23. 23 austinfan said at 1:37 PM on August 20th, 2012:

    There’s a name for LBs who try to tangle with RTs, “roadkill.”
    Even Trotter, who was as physical a LB as we’ve seen the last few decades picked on centers, not RTs.

    Reason is simple, RTs weigh about 320 lbs on average, and are 6’5 6’6 with long arms, a LB who tries to take on a RT is in for a long day.
    The key is quickness and recognition, RTs also tend to be relatively slow on their feet and you can beat them to the spot and make them reach and move their feet, then the LB has a leverage advantage.

    What made guys like Shaun and Peters and Snee special is they have such good feet combined with power that it’s simply not fair for LBs, guys like Mathis and Kelce don’t have that kind of power but athletically test out like LBs except for long speed, and they’re still much bigger than any LB they block. And second level blocks are about running 5 yards and hitting someone (except for screens, where their job is to run downfield and just “be there.”).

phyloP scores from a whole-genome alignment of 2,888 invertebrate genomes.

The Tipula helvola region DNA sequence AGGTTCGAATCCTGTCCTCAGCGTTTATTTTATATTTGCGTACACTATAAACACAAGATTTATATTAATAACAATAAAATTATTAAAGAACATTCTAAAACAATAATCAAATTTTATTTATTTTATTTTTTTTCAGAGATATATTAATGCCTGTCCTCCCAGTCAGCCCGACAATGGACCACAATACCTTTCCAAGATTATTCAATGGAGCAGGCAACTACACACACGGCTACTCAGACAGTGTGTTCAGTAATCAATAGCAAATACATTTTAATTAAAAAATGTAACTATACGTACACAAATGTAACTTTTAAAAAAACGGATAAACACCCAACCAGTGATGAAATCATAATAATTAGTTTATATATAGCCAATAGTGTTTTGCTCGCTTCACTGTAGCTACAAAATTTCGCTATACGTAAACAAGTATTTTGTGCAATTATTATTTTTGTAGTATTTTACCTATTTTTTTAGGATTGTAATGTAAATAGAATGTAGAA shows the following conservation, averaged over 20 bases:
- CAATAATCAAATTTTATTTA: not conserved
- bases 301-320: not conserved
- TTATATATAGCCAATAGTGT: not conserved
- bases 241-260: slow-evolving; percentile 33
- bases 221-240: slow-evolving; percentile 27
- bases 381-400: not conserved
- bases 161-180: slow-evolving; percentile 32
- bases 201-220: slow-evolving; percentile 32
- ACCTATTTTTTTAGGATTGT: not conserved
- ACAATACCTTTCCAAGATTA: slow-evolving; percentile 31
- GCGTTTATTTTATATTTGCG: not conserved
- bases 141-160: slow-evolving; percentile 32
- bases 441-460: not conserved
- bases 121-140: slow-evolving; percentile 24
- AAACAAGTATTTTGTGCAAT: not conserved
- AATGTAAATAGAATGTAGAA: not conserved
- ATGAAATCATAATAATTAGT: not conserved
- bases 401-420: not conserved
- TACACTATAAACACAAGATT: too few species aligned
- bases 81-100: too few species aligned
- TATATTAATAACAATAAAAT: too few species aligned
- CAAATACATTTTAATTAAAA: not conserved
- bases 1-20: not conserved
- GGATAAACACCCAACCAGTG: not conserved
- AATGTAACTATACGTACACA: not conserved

LBs get off blocks through recognition and hand use, the lineman has his back to the play, so if the LB senses where the play is going he can slide off the block using his hands – but if he’s stationary he loses.

  24. 24 Thomas said at 11:10 AM on August 20th, 2012:

    Just for comparison’s sake, how does Kendricks look in regards to Bobby Wagner and Lavonte David, both of whom were drafted after he was? And who seems to be the best fit for what the Eagles are trying to do, in your opinion?

  25. 25 GermanEagle said at 12:51 PM on August 20th, 2012:

    Where is Willy T when u need him?!